Ruth Mitchell

Member Article

Simon Lenney from Yorkshire Bank on creating cohesion

Yorkshire Bank is “open for business” according to Simon Lenney, managing partner of the banks Financial Solutions Centre in Newcastle.

This news may come as a surprise to many, especially after recent reports that the Merlin scheme was failing to meet its targets for SME lending. However,Yorkshire Bank decided to go their own way, and a subsidiary of National Australia Bank, they decided to set up the Business for Growth Initiative.

This scheme allows businesses to take loan repayment holidays, interest only repayment and extended loan and credit terms, all to boost their business – and eventually the wider economy. Simon is undoubtedly very proud of the scheme:

“We recently ffulfilled our two-year promise to make £10bn of new lending to business and mortgage customers in advance of our deadline,” he explains.

Indeed, the bank is keen to market itself as the bank for small business, and have developed practices to support those who have their desired clientele.

“We have also integrated our small business banking team into our mid-corporate team to create one area within the bank which looks after all sizes of business.”

“On a local level, this means we can support micro new-starts through to corporate SMEs with a £50m turnover. And we have grown the team to help with this process.”

As well as providing the right type of support, Simon hopes that these practices will restore transparency and trust to the banking system, and will allow Yorkshire Bank to build strong relations with its clients.

“In order to make the most of the banking relationship, customers need to be honest about what’s going on and vice versa,” he continued. “Preparation is the key to getting support. If the Banks are presented with well-thought out, detailed business plans, it makes the process much simpler for everyone involved.”

“Equally if a business tells us early that there is going to be an issue, we can provide help and support.”

As well as working with their clients, Yorkshire Bank is also looking to culture a united front with other professional services in order to improve the business support they provide.

“Yorkshire Bank takes a cohesive approach and, ultimately, the banks need advocates to spread that message, like accountants or solicitors,” Simon stresses.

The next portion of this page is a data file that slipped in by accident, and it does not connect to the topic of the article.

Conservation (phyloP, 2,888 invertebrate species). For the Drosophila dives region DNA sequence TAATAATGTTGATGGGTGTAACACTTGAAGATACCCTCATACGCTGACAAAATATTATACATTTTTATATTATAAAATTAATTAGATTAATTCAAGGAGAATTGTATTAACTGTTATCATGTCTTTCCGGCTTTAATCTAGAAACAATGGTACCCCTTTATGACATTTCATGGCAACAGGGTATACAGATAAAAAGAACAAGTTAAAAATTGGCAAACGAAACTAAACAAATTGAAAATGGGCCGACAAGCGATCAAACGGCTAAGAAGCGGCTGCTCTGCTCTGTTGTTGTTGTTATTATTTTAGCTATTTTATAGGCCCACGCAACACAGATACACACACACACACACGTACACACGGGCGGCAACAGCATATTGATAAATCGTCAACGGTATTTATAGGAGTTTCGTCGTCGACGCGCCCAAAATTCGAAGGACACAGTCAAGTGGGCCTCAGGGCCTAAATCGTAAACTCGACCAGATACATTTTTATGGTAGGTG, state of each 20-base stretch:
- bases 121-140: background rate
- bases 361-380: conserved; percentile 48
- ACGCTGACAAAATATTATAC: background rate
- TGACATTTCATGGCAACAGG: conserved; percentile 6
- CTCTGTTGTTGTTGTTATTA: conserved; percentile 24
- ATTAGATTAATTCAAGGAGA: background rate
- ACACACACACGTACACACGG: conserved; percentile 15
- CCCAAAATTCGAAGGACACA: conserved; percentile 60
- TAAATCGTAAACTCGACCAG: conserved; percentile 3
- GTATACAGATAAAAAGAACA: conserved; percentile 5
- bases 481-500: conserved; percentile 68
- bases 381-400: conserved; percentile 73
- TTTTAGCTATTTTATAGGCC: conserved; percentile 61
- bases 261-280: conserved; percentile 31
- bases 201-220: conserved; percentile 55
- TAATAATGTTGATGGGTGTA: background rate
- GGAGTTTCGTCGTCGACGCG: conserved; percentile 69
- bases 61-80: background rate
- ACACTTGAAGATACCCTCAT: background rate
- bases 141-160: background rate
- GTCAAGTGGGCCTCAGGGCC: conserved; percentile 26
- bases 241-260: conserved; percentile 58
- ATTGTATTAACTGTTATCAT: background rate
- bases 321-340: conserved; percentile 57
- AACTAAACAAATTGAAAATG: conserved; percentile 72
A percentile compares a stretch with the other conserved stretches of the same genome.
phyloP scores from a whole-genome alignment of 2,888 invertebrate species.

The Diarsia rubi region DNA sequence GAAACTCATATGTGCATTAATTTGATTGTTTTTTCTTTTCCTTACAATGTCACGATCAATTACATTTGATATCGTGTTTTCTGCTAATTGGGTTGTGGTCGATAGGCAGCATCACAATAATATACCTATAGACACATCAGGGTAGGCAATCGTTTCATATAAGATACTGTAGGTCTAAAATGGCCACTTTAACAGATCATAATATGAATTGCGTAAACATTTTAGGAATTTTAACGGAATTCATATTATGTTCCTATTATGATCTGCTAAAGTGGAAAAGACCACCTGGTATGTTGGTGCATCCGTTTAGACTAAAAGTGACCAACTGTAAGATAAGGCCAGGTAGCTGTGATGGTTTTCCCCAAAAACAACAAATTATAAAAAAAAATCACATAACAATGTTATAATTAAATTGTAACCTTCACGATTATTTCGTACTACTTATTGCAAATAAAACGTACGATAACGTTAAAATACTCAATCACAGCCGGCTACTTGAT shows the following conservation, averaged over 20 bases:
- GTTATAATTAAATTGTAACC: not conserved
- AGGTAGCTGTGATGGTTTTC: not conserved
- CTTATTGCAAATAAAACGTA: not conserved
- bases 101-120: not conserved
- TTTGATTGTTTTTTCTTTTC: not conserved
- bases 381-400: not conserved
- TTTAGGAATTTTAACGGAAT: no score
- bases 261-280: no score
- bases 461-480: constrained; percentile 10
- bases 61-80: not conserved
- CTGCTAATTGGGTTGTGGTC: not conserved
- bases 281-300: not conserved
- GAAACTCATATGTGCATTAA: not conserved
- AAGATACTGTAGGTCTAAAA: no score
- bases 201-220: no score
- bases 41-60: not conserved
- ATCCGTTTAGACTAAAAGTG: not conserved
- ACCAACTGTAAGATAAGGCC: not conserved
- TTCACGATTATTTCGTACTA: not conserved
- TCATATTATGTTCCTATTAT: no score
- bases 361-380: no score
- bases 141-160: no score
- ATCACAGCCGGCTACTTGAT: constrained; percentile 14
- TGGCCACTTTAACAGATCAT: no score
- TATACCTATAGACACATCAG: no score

As well as professional services, he is also calling on those managing funds and holding years of experience in business to come forward and share their knowledge with those who are just starting out.

He continued: “At the smaller end of the market, investors, business angels and equity providers are not playing as big a part as we would like them to but increasing numbers are coming from London and the North East.”

“It would also be good to see more non-executive directors coming forward as their expertise can have a massive impact.

“They are also generally free of charge for the first few months and, after that there is the possibility that they will become an investor.”

Simon hails from the region himself, and through witnessing the strong ideas of the businesses he works with and the regions desire to succeed, he has a strong belief that the North East will successfully come through this difficult economic time.

“The bank is trying to be supportive of the businesses they’ve got – we’ve taken on 30 good-quality SME connections during the last 12 months, and are providing good-packaged lending to them,” he concluded.

“I’m North East born and bred and, if you go back 25 years, we’ve seen it all – the demise of coal mining and ship building, but the resilience and adaptability of the workforce has helped us to bounce back time and time again.”

This was posted in Bdaily's Members' News section by Ruth Mitchell .

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